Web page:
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‹ The Weekly Green

Arbor Day

April 26, 2016
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Arbor Day falls on the last Friday of April, which this year also happens to be the last day of the month, and so will be a fitting end to what Mayor Rothschild has decreed to be Earth Month in Tucson.

On Monday, May 2, the Mayor will read an Arbor Day proclamation at Grijalva Elementary School and help the students plant 16 drought-resistant trees on the campus, which will count toward the Mayor’s 10,000 Tree Challenge, more about which can be found at www.mayorrothschild.com/trees. The project is sponsored by Wells Fargo’s NeighborhoodLIFT program and realized with the help of Trees for Tucson, the urban forestry program of Tucson Clean & Beautiful, and TUSD’s ground crew, which put in the irrigation system.

The cooling effect of tree shade lowers utility bills and so, indirectly, helps to decrease carbon emissions. Trees also absorb carbon directly and planting new forests is, therefore, widely considered a   key approach to achieving the reduction in emissions mandated by the Paris Conference on Climate change last december, which was ratified by the participatories this month.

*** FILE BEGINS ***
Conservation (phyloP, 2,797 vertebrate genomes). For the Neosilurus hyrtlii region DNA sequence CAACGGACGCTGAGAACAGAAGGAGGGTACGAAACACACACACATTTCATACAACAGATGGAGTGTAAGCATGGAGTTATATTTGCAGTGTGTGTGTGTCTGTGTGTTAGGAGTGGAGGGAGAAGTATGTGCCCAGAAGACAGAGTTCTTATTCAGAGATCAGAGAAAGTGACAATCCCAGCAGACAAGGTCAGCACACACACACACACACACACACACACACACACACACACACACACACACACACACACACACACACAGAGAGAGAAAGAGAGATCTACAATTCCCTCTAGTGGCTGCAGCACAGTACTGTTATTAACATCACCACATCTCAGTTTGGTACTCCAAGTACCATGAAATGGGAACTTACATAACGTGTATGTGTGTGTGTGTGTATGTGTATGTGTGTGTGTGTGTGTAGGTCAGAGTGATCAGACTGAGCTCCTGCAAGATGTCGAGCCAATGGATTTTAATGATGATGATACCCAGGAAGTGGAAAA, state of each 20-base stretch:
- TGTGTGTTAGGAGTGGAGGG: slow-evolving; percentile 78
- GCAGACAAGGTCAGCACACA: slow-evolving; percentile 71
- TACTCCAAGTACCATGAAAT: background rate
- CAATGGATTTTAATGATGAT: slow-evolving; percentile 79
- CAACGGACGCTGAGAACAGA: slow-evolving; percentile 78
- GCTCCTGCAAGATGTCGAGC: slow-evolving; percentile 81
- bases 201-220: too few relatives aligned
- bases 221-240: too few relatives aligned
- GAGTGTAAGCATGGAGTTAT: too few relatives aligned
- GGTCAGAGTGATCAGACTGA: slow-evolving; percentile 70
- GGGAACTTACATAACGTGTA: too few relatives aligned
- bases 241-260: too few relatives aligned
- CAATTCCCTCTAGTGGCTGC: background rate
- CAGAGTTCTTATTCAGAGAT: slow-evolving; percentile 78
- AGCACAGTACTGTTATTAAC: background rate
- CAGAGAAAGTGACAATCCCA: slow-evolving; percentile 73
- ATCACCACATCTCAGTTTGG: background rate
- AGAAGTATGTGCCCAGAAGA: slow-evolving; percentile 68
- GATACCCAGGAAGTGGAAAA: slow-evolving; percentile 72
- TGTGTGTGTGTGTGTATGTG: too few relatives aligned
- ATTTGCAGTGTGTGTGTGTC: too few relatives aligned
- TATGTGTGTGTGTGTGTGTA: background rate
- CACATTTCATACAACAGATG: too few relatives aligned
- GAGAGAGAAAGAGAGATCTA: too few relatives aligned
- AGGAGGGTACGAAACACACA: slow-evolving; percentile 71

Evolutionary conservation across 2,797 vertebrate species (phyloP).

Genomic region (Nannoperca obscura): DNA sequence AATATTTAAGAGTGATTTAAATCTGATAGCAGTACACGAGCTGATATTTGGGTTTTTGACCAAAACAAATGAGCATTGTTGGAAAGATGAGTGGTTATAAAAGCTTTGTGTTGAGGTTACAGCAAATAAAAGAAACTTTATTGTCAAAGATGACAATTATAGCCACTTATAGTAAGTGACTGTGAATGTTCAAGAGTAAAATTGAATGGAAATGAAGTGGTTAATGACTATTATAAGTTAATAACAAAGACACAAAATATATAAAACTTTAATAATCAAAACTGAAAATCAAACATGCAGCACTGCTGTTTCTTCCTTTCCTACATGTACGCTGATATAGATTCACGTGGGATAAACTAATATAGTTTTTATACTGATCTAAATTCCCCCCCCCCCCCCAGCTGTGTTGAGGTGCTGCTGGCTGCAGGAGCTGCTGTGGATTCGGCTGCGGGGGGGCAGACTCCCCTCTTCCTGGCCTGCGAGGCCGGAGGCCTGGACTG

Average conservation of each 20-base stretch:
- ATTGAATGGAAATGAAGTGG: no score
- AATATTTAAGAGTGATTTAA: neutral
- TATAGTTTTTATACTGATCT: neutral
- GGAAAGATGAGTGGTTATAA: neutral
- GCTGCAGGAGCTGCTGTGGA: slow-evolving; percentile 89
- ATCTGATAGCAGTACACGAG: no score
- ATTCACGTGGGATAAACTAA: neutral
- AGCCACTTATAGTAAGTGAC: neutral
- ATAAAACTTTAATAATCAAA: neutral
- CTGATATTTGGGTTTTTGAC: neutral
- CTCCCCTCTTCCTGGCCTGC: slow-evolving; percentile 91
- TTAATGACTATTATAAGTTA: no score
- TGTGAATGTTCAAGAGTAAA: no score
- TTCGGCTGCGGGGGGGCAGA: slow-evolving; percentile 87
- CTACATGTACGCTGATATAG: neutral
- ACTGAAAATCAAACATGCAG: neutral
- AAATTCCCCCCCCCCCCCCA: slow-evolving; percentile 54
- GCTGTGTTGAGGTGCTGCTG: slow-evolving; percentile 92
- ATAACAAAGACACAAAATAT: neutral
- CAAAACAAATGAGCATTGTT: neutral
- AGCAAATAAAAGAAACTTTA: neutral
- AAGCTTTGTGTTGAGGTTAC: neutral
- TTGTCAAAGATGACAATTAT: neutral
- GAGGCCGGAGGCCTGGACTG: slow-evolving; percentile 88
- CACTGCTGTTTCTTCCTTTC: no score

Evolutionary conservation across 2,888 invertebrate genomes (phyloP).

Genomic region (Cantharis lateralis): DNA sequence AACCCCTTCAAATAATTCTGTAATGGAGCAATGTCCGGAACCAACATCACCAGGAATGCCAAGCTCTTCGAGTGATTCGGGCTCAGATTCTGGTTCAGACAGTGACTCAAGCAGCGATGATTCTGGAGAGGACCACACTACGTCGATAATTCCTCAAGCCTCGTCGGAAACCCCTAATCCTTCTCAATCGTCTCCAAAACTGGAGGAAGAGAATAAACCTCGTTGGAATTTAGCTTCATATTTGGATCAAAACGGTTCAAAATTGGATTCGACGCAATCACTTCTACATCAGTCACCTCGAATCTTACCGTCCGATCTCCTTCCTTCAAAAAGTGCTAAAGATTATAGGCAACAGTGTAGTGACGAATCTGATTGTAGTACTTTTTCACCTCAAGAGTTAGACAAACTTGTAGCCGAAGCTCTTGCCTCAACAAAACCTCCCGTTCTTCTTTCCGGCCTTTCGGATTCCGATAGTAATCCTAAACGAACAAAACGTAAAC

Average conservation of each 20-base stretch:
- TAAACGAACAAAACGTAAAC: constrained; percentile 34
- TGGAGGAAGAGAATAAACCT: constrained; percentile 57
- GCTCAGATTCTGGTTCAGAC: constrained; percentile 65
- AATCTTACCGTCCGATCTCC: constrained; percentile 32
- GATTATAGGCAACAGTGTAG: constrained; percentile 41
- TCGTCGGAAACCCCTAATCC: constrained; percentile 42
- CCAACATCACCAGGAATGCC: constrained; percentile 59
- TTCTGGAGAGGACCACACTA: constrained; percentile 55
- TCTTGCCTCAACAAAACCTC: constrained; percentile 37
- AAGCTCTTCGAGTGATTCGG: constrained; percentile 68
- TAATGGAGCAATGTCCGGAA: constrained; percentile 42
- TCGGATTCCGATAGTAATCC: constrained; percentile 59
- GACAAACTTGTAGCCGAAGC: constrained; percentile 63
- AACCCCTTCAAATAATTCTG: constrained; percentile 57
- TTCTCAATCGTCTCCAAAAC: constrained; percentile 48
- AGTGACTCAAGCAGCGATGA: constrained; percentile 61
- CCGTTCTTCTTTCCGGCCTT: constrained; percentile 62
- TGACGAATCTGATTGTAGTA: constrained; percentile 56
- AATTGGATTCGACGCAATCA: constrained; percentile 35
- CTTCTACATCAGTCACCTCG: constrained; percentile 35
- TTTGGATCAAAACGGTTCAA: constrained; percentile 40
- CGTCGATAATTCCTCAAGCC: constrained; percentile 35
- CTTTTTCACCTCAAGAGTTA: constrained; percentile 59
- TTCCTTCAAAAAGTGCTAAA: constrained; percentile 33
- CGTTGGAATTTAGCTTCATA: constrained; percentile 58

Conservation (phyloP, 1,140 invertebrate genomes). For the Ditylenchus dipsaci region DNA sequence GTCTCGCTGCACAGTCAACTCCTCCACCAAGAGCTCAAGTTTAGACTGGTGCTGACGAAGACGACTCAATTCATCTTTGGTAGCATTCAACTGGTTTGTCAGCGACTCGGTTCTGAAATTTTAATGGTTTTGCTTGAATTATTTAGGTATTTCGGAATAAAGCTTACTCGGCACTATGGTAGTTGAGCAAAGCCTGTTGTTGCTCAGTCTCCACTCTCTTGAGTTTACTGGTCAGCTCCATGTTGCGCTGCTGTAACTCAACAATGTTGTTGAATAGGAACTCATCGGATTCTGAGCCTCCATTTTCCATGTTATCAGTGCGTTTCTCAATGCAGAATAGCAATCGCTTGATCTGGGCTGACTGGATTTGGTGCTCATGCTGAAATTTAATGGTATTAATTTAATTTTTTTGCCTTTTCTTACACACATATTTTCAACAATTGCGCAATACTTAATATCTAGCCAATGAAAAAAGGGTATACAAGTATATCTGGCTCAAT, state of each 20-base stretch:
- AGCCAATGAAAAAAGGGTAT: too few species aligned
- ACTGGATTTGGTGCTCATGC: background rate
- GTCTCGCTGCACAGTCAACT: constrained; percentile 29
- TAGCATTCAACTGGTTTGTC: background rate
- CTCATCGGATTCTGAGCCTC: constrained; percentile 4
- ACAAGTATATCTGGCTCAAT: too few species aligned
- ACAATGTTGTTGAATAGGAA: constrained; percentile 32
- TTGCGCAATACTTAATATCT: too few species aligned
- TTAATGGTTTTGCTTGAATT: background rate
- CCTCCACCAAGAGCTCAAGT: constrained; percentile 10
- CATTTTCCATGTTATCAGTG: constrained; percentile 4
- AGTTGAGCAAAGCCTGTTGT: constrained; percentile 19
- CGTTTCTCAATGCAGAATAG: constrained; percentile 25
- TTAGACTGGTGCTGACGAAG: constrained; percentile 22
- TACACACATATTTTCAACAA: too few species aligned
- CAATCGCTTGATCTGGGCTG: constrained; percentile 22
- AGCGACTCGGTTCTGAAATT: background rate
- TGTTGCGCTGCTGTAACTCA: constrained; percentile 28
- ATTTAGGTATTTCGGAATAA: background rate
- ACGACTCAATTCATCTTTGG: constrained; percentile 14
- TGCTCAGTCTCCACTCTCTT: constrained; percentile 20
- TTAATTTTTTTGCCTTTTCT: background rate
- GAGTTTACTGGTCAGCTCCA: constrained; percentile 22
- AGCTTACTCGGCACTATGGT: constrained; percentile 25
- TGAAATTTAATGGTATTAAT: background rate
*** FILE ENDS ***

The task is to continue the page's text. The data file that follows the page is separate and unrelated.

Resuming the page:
However, a recent study by the French Laboratory of Climate and Environmental Sciences, published in volume 351 of Science Magazine, shows that the forests planted in Europe in the past 250 years have actually accounted for a slight increase in global warming.

One reason is that these so-called ‘managed forests’ do not have the thick carbon-absorbing ground cover found in primal forests, of which there are very few left.

Europe has in fact only one old growth forest remaining near Poland’s eastern border and this forest is now also under threat, as Poland’s Minister of the Environment has quadrupled the allowed amount of logging arguing that it is necessary to combat a bug infestation. Opponents reject that argument, claiming that the bugs kill off the weaker trees and so makes the forest as a whole stronger.

Another reason the newly planted forests do not prove effective against global warming is that they consist mainly of conifers, which are cheaper than broad-leaf trees and by and large grow faster as well. But their needles obviously do not provide the shade that broad leaves do and as ground cover their capacity to absorb carbon is also much less. Moreover, conifers are generally darker in aspect than desiduous trees and therefore reflect less sunlight.

The report concludes that the approach to forest management is indeed in need of a tweak.

All this is certainly not a reason to stop planting trees, especially in our neck of the woods – or lack thereof.

Apart from the shade they provide and their relative carbon-absorption capacity, trees are just plain beautiful. Among the oldest beings on earth, their variety and their contribution to human civilization is amazing. As a matter of fact, without trees, there would be no civilization at all, which you will find marvelously expounded in British dendrologist Colin Tudge‘s book ‘The Tree’,  a comprehensive survey of everything tree and an excellent read to boot.

(Broadcast 3:30)

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